Paradise by the Runway Lights: Notes from Childhood and 25 Hours of Flying to Melbourne


It was long ago and it was far away, and it was so much better than it is today.

I had an eclectic taste in music when I was a kid. Much of it came from my dad, who introduced me to Bob Dylan before I became more of a fan than he was. There was also Tom Petty (early years), Warren Zevon, and Bruce Springsteen at some point.

I was growing up at least ten or fifteen years late, in other words.

But our generation had an edge on the previous one when it came to technology, or so it seemed at the time. I’d saved for a Sony Walkman, a prized possession acquired at age eight, and over the next few years I recorded songs off the radio for later listening. Late at night, I’d play myself to sleep on many of those songs.

Well I remember every little thing as if it happened only yesterday.

Here in present time I’ve been flying to Australia over the past 36 hours, and I took the long way around: Portland to Dallas, Dallas to Doha, Doha to Melbourne. The long-haul flights were each more than 12 hours long. Add in my DFW connection and the bonus airport time from an inevitable delay, and it was a long trip. Fortunately I had an empty seat next to me on the long-hauls, so I was comfortable enough.

With 25 hours up in the air on Qatar Airways (my second time in a month, and not counting another recent trip where I flew in First Class on the A380), I had plenty of time to hang out. I watched several movies and read most of a book. I slept seven hours on the first flight, then three on the second right after boarding, and then another two before landing. I had meals at odd times: champagne and mushroom fritters in the morning, cappuccino and bircher muesli before bed.

At some point in the first flight I flipped through the in-flight entertainment and found a documentary on the singer Meat Loaf. Remember him? The story was fascinating. Since I was born the year after the classic Bat Out of Hell album came out, I obviously don’t remember much about it at the time.

What I do remember is listening to that album over and over approximately twelve years after its debut. Some music really is timeless. Those songs were so good! No matter when you were born, it’s hard top the themes of youth, angst, heartache, and redemption.

But there was more to the story, as I learned from the film. Mr. Loaf, whose real name is Marvin Lee, had a falling out with Jim Steinman, the guy who wrote most of the songs on the album.

Baby you’re the only thing in this whole world that’s pure and good and right.

As the documentary tells it, Bat Out of Hell was a slow climber on the charts. With its eight-minute rock opera songs, it took some time to find legs. But the word spread, slowly and surely, and before a year had gone by it was selling millions of copies, eventually becoming the third-bestselling album of all time.

The much-awaited second album was never released, though, at least not by Marvin Lee and Jim Steinman together. They each made their own second albums, which, predictably, weren’t nearly as popular as the first.

Then there was the wilderness period, also predictable, where the singer declares bankruptcy and is locked out of his home as it’s being repossessed.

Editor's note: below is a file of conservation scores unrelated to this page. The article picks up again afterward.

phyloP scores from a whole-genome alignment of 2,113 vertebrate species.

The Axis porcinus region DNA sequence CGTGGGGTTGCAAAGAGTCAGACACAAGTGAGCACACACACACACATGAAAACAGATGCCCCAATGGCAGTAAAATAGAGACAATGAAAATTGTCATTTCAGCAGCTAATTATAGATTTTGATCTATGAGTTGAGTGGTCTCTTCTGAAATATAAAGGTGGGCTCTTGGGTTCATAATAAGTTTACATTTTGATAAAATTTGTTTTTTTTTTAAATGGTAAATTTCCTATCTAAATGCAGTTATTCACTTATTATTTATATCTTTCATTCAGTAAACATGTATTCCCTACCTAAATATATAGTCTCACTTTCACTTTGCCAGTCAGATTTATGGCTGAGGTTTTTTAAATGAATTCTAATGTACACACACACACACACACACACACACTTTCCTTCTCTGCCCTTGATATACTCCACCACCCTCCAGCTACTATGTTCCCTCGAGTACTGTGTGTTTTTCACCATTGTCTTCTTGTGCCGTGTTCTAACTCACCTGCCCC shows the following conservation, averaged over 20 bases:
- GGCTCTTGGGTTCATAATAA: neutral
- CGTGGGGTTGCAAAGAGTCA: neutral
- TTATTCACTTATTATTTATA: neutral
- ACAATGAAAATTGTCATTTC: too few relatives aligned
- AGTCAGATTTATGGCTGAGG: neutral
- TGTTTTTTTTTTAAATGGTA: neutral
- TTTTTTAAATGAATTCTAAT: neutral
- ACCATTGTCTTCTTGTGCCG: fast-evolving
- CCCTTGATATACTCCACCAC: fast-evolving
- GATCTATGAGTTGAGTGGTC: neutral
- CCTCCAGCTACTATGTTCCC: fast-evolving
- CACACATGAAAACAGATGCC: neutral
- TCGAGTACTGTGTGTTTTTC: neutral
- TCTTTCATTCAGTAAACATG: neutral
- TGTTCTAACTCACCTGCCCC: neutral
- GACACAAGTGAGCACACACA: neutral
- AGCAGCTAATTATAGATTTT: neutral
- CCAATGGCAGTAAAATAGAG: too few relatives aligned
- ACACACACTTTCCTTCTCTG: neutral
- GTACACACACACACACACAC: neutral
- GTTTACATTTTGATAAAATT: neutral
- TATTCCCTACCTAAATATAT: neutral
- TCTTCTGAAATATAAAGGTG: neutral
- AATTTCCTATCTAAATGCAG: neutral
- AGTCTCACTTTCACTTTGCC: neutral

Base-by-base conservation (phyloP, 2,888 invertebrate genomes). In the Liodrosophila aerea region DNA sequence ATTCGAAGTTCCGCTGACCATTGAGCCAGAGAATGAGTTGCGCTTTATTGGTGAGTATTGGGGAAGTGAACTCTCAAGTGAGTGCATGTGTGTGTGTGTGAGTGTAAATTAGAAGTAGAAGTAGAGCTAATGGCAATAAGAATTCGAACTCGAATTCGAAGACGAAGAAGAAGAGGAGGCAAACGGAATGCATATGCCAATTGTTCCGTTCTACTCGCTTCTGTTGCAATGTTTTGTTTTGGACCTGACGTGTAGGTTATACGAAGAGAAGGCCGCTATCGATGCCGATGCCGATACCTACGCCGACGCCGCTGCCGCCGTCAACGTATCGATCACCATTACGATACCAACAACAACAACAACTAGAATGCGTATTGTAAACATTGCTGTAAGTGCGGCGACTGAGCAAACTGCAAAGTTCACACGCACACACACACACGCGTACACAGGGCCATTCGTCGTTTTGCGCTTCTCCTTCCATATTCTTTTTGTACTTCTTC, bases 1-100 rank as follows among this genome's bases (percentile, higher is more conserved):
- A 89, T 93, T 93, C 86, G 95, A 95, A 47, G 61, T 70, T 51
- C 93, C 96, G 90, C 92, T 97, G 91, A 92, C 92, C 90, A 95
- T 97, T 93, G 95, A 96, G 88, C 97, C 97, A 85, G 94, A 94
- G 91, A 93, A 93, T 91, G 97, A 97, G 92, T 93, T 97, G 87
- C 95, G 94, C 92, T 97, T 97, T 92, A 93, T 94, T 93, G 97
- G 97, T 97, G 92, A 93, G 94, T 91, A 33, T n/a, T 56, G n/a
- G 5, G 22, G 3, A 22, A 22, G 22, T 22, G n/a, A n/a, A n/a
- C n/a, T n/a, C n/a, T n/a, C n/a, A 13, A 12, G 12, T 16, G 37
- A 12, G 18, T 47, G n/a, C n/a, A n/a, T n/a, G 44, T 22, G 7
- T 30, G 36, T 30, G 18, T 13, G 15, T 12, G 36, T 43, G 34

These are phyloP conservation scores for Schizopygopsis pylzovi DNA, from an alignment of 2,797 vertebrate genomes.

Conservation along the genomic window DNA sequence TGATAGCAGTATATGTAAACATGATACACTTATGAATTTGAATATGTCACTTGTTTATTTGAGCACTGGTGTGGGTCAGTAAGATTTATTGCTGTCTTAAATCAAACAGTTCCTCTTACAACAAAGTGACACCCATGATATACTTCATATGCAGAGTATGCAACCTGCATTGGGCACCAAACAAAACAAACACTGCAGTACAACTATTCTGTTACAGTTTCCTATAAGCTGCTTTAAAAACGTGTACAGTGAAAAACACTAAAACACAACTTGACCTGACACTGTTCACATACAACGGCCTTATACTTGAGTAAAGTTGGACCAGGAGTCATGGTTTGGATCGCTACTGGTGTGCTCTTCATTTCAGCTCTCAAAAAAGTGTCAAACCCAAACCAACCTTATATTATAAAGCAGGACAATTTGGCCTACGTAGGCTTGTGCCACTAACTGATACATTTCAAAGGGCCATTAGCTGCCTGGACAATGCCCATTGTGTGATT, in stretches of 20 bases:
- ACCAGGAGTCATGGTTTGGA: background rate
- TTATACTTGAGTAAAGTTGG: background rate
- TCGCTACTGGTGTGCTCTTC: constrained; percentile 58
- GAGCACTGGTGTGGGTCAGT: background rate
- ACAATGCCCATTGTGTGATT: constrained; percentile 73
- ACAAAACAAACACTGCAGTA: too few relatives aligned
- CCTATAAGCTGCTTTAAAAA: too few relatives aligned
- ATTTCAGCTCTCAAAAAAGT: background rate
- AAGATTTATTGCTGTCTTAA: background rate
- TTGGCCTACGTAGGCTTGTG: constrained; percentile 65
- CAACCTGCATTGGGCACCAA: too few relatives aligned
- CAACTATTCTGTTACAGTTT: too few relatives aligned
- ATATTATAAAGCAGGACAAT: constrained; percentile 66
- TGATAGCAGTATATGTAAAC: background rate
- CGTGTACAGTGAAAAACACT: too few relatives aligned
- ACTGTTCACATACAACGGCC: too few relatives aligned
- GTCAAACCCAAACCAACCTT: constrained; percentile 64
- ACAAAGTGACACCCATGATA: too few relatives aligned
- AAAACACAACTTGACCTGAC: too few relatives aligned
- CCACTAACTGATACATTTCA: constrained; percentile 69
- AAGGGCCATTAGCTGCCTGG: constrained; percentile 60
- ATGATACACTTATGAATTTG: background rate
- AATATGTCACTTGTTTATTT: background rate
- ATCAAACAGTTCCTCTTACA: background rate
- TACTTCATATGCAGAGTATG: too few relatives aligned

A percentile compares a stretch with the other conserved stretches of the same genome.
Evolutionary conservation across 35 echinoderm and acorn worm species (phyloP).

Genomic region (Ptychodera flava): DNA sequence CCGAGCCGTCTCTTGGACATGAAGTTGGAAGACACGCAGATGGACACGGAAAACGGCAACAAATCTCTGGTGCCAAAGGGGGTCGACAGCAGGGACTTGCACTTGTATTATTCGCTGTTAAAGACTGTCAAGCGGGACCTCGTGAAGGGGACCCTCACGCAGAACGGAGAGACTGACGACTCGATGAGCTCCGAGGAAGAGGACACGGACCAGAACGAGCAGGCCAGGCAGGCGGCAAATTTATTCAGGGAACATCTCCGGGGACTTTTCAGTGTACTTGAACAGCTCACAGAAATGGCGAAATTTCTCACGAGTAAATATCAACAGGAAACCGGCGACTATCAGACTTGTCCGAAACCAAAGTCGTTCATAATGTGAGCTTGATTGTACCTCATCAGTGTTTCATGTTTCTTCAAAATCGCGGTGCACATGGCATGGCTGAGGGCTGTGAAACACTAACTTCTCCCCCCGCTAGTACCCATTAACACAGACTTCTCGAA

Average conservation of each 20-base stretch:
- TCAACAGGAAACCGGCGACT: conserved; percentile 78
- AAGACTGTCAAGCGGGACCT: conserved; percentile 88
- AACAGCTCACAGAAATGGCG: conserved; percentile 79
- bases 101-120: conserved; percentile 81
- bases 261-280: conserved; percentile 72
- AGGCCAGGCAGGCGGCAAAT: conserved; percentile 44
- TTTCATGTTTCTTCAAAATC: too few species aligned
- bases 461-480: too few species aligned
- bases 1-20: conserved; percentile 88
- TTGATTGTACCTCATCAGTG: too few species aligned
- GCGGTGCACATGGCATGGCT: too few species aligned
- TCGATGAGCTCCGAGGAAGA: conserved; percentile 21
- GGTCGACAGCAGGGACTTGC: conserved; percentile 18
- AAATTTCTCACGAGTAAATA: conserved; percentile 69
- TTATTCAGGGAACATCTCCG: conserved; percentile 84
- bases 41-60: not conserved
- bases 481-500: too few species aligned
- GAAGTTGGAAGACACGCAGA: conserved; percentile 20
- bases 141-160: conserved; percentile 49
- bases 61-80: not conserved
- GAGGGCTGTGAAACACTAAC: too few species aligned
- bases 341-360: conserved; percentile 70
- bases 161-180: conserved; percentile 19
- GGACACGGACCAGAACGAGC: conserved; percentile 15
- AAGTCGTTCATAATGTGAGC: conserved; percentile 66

Then there was the comeback, which isn’t always as predictable since not everyone gets a shot at one. Don’t call it that, though. My favorite line in the movie arrives when the singer and the songwriter reunite for Bat Out of Hell II (I guess the thinking on the title was: don’t mess with success) and they had another huge hit with “I’d Do Anything for Love, But I Won’t Do That.”

As he’s walking backstage, a reporter asks Marvin Lee if this was a comeback.

“No,” he replies. “I never went anywhere.”

Isn’t that so great? Just stop and think about it.

The public thinks of it as a comeback because all of a sudden, he’s got another hit song. But for him nothing had changed except the recognition: all that time, he was still working, touring, singing, and searching for something that would settle in the culture.


Meat Loaf hadn’t gone anywhere, but as for me, I was still at 36,000 feet. The flight path advanced out of Africa and over the Indian ocean. By morning—or was it evening?—we were over Adelaide and preparing to land in Melbourne.

During my Doha layover, I’d downloaded the album. My sleep schedule on this trip was as random as my mealtimes, and by the time our delayed departure left Qatar at nearly 3am local time, other passengers went straight to sleep, but I knew I’d be up for hours. When I made my seat into a bed, I was tired but not sleepy.

So i did something that I did way back when I had my Sony Walkman. I listened to Bat Out of Hell, this time 37 years after it came out. Meat Loaf and I had both come a long way since then. He was now in Las Vegas, putting on nostalgia shows. I was flying around the world, as I do, and trying to make something that would settle in the culture, even if only at a fraction of the influence of a bestselling album.

I want you, I need you, but there ain’t no way I’m ever gonna love you.

Give me all of your dreams, and let me go along on your way.

I would do anything for love. I’d never lie to you and that’s a fact.

I landed in Melbourne after midnight, which seemed appropriate given the peripatetic nature of the whole trip. As I’d first heard on my Sony Walkman more than twenty years earlier, all I had was time until the end of time. I could see paradise by the dashboard light of the taxi, as it took me to the Westin for my 1am check-in.

Is this a comeback?
No. I never went anywhere.


Image: Chromatic

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